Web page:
After months of negotiation, the UK and the European Union have finally agreed the terms of a trade agreement. The UK formally left the EU in January 2020, and a transition period with the EU will finally end on December 31. From 2021, the new rules of the “Canada style” agreement will come into force.
Announcing the agreement between the UK and EU at a press conference on Christmas Eve, Boris Johnson said the deal struck after months of negotiations will “protect jobs”.
He said: “A comprehensive Canada-style free trade deal between the UK and the EU, a deal that will protect jobs across this country.
“A deal that will allow UK goods and components to be sold without tariffs and without quotas in the EU market.
“A deal which will if anything should allow our companies and our exporters to do even more business with our European friends, and yet which achieves something that the people of this country instinctively knew was doable but which they were told was impossible.”
READ MORE: Brexit deal: What will happen to the Erasmus scheme?
What is a ‘Canada-style’ trade agreement?
After seven years of negotiations, Canada struck a deal with the EU known as the Comprehensive Economic and Trade Agreement (CETA).
Unlike a zero-tariff and zero-quota deal, CETA avoids most tariffs – but some still remain.
CETA came into place on a provisional basis last month, and it removes 99 percent of customs duties on exports from Europe and vice versa.
Tariffs remain on things like poultry, meat and eggs, and the CETA deal also increases quotas, but does not eliminate them altogether.
According to the Prime Minister, the new trade deal will also mean the UK is not subject to as many EU restrictions and regulations.
Mr Johnson said at the briefing on December 24: “We have taken back control of laws and our destiny.
“We have taken back control of every jot and tittle of our regulation in a way that is complete and unfettered.
“From January 1 we are outside the customs union, and outside the single market.
“British laws will be made solely by the British Parliament, interpreted by UK judges sitting in UK courts.
“And the jurisdiction of the European Court of Justice will come to an end.”
Key points of deal with EU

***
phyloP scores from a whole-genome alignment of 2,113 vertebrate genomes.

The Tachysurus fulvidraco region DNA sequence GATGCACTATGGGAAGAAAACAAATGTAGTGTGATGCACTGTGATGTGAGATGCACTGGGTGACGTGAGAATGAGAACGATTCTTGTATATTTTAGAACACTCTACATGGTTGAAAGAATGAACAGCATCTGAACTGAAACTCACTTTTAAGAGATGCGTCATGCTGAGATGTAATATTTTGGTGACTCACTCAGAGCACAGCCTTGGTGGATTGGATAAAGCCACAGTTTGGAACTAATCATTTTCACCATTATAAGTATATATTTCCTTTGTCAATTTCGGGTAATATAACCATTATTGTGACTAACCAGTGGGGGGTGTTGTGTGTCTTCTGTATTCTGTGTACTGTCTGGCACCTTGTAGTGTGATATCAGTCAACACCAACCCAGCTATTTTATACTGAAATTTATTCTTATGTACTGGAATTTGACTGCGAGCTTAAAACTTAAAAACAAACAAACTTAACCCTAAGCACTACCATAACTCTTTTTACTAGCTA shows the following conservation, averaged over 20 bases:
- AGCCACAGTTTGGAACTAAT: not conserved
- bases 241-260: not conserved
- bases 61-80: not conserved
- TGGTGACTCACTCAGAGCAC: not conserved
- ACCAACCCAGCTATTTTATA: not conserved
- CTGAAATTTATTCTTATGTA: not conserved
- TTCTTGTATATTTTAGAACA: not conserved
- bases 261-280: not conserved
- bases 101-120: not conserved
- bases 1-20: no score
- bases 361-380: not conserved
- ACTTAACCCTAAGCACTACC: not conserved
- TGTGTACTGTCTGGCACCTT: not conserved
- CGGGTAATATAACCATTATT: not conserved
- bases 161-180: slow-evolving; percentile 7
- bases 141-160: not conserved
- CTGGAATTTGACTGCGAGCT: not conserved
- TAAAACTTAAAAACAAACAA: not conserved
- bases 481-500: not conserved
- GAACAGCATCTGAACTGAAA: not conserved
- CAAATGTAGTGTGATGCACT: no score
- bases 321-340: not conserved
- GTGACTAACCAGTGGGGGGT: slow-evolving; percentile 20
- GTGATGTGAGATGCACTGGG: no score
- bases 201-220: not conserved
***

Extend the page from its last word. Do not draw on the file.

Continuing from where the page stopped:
From January 1, 2021, a number of changes will come into place as a result of the UK/EU trade deal.
The issue of fishing has remained key in negotiations over recent weeks, but Boris Johnson said the UK will be “an independent coastal state with full control of our waters” and would see its share of UK fish rising “substantially”.
EU fishing boats will still have access to UK waters until 2026, and a cut of 25 percent on fishing quotas will gradually be implemented.
With regards to tariffs, the deal will enable UK goods to be sold without tariffs or quotas in the EU market.
Mr Johnson stated the jurisdiction of the European Court of Justice will come to an end under the terms of the new trade deal.
The trade agreement allows for “continued and sustainable air, road, rail and maritime connectivity”, according to the European Commission, and there are provisions to ensure passenger rights and transport safety are not undermined.
With regards to security, Mr Johnson said he was confident the deal would protect police co-operation, the ability to catch criminals and to share intelligence across Europe.
A UK Government summary states the agreement will enable UK citizens to access healthcare when travelling in the EU, with reciprocal cover for EU member states which are responsible for the healthcare of an individual.
The Erasmus scheme, which allows students to study abroad as part of their degree, will end and be replaced with a UK initiative named after code breaker Alan Turing.